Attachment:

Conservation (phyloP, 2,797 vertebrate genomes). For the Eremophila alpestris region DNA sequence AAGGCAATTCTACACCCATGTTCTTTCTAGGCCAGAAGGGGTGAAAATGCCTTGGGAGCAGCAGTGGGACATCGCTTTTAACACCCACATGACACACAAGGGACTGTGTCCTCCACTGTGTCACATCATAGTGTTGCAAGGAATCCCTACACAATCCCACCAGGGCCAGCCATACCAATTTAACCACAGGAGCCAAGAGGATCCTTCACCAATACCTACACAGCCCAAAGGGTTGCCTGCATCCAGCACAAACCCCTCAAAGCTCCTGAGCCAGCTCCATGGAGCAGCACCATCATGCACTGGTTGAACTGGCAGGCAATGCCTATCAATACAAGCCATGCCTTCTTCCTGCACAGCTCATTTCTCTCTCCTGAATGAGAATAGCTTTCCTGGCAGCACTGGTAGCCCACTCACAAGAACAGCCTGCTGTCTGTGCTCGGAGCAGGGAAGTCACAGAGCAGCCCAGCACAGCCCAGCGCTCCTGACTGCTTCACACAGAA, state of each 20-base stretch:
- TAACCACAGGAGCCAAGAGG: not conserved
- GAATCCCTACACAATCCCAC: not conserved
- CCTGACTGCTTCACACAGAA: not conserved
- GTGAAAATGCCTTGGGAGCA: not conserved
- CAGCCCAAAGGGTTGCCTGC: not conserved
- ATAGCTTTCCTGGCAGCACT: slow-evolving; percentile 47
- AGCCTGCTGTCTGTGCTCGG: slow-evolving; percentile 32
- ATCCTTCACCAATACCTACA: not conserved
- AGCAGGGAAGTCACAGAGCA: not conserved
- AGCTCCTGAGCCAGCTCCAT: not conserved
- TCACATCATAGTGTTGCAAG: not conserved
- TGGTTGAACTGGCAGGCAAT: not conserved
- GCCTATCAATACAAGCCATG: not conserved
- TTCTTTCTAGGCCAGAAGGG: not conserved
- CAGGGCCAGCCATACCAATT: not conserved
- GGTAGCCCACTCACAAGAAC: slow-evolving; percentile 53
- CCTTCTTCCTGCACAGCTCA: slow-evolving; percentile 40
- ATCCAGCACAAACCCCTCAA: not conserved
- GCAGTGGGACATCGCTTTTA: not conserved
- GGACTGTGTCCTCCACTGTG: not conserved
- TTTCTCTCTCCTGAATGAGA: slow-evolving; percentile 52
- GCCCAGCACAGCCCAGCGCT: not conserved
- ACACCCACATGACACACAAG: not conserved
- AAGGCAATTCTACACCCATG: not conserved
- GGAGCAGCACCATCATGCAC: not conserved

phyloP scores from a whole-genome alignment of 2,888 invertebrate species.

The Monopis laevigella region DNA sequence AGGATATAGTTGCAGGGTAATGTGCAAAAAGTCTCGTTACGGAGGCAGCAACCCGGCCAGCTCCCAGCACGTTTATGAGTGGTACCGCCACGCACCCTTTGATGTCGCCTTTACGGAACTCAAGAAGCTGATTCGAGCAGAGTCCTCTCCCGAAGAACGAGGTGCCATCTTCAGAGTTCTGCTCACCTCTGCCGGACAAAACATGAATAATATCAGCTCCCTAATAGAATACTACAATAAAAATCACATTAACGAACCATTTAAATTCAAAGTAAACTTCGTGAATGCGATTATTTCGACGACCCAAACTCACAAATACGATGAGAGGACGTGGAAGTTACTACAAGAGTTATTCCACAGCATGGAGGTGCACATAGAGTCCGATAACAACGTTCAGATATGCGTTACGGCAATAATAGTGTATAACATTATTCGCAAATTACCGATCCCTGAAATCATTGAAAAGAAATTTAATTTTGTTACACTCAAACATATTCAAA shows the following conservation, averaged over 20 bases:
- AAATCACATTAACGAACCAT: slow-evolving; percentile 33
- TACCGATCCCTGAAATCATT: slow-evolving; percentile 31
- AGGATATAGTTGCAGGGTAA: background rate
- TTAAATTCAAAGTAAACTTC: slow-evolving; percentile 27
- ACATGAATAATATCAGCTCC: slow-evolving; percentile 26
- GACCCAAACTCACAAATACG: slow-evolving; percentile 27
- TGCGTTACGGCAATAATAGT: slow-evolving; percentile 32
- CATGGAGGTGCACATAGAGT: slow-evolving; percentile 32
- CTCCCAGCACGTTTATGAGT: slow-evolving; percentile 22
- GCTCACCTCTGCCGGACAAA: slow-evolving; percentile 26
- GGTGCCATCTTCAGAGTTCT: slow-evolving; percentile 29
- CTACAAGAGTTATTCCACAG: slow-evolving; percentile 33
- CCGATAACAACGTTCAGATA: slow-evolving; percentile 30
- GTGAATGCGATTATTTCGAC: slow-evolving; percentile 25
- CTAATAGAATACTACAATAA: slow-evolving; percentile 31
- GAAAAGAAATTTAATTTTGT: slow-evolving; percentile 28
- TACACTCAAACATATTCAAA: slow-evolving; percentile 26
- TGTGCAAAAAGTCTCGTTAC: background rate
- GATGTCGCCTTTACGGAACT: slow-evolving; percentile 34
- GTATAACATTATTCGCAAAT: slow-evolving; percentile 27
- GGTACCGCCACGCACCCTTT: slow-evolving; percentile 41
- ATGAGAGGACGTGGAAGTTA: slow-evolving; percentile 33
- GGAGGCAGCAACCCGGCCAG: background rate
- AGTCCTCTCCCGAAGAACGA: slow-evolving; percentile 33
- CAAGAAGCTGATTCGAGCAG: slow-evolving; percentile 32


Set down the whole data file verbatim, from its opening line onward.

Conservation (phyloP, 2,797 vertebrate genomes). For the Eremophila alpestris region DNA sequence AAGGCAATTCTACACCCATGTTCTTTCTAGGCCAGAAGGGGTGAAAATGCCTTGGGAGCAGCAGTGGGACATCGCTTTTAACACCCACATGACACACAAGGGACTGTGTCCTCCACTGTGTCACATCATAGTGTTGCAAGGAATCCCTACACAATCCCACCAGGGCCAGCCATACCAATTTAACCACAGGAGCCAAGAGGATCCTTCACCAATACCTACACAGCCCAAAGGGTTGCCTGCATCCAGCACAAACCCCTCAAAGCTCCTGAGCCAGCTCCATGGAGCAGCACCATCATGCACTGGTTGAACTGGCAGGCAATGCCTATCAATACAAGCCATGCCTTCTTCCTGCACAGCTCATTTCTCTCTCCTGAATGAGAATAGCTTTCCTGGCAGCACTGGTAGCCCACTCACAAGAACAGCCTGCTGTCTGTGCTCGGAGCAGGGAAGTCACAGAGCAGCCCAGCACAGCCCAGCGCTCCTGACTGCTTCACACAGAA, state of each 20-base stretch:
- TAACCACAGGAGCCAAGAGG: not conserved
- GAATCCCTACACAATCCCAC: not conserved
- CCTGACTGCTTCACACAGAA: not conserved
- GTGAAAATGCCTTGGGAGCA: not conserved
- CAGCCCAAAGGGTTGCCTGC: not conserved
- ATAGCTTTCCTGGCAGCACT: slow-evolving; percentile 47
- AGCCTGCTGTCTGTGCTCGG: slow-evolving; percentile 32
- ATCCTTCACCAATACCTACA: not conserved
- AGCAGGGAAGTCACAGAGCA: not conserved
- AGCTCCTGAGCCAGCTCCAT: not conserved
- TCACATCATAGTGTTGCAAG: not conserved
- TGGTTGAACTGGCAGGCAAT: not conserved
- GCCTATCAATACAAGCCATG: not conserved
- TTCTTTCTAGGCCAGAAGGG: not conserved
- CAGGGCCAGCCATACCAATT: not conserved
- GGTAGCCCACTCACAAGAAC: slow-evolving; percentile 53
- CCTTCTTCCTGCACAGCTCA: slow-evolving; percentile 40
- ATCCAGCACAAACCCCTCAA: not conserved
- GCAGTGGGACATCGCTTTTA: not conserved
- GGACTGTGTCCTCCACTGTG: not conserved
- TTTCTCTCTCCTGAATGAGA: slow-evolving; percentile 52
- GCCCAGCACAGCCCAGCGCT: not conserved
- ACACCCACATGACACACAAG: not conserved
- AAGGCAATTCTACACCCATG: not conserved
- GGAGCAGCACCATCATGCAC: not conserved

phyloP scores from a whole-genome alignment of 2,888 invertebrate species.

The Monopis laevigella region DNA sequence AGGATATAGTTGCAGGGTAATGTGCAAAAAGTCTCGTTACGGAGGCAGCAACCCGGCCAGCTCCCAGCACGTTTATGAGTGGTACCGCCACGCACCCTTTGATGTCGCCTTTACGGAACTCAAGAAGCTGATTCGAGCAGAGTCCTCTCCCGAAGAACGAGGTGCCATCTTCAGAGTTCTGCTCACCTCTGCCGGACAAAACATGAATAATATCAGCTCCCTAATAGAATACTACAATAAAAATCACATTAACGAACCATTTAAATTCAAAGTAAACTTCGTGAATGCGATTATTTCGACGACCCAAACTCACAAATACGATGAGAGGACGTGGAAGTTACTACAAGAGTTATTCCACAGCATGGAGGTGCACATAGAGTCCGATAACAACGTTCAGATATGCGTTACGGCAATAATAGTGTATAACATTATTCGCAAATTACCGATCCCTGAAATCATTGAAAAGAAATTTAATTTTGTTACACTCAAACATATTCAAA shows the following conservation, averaged over 20 bases:
- AAATCACATTAACGAACCAT: slow-evolving; percentile 33
- TACCGATCCCTGAAATCATT: slow-evolving; percentile 31
- AGGATATAGTTGCAGGGTAA: background rate
- TTAAATTCAAAGTAAACTTC: slow-evolving; percentile 27
- ACATGAATAATATCAGCTCC: slow-evolving; percentile 26
- GACCCAAACTCACAAATACG: slow-evolving; percentile 27
- TGCGTTACGGCAATAATAGT: slow-evolving; percentile 32
- CATGGAGGTGCACATAGAGT: slow-evolving; percentile 32
- CTCCCAGCACGTTTATGAGT: slow-evolving; percentile 22
- GCTCACCTCTGCCGGACAAA: slow-evolving; percentile 26
- GGTGCCATCTTCAGAGTTCT: slow-evolving; percentile 29
- CTACAAGAGTTATTCCACAG: slow-evolving; percentile 33
- CCGATAACAACGTTCAGATA: slow-evolving; percentile 30
- GTGAATGCGATTATTTCGAC: slow-evolving; percentile 25
- CTAATAGAATACTACAATAA: slow-evolving; percentile 31
- GAAAAGAAATTTAATTTTGT: slow-evolving; percentile 28
- TACACTCAAACATATTCAAA: slow-evolving; percentile 26
- TGTGCAAAAAGTCTCGTTAC: background rate
- GATGTCGCCTTTACGGAACT: slow-evolving; percentile 34
- GTATAACATTATTCGCAAAT: slow-evolving; percentile 27
- GGTACCGCCACGCACCCTTT: slow-evolving; percentile 41
- ATGAGAGGACGTGGAAGTTA: slow-evolving; percentile 33
- GGAGGCAGCAACCCGGCCAG: background rate
- AGTCCTCTCCCGAAGAACGA: slow-evolving; percentile 33
- CAAGAAGCTGATTCGAGCAG: slow-evolving; percentile 32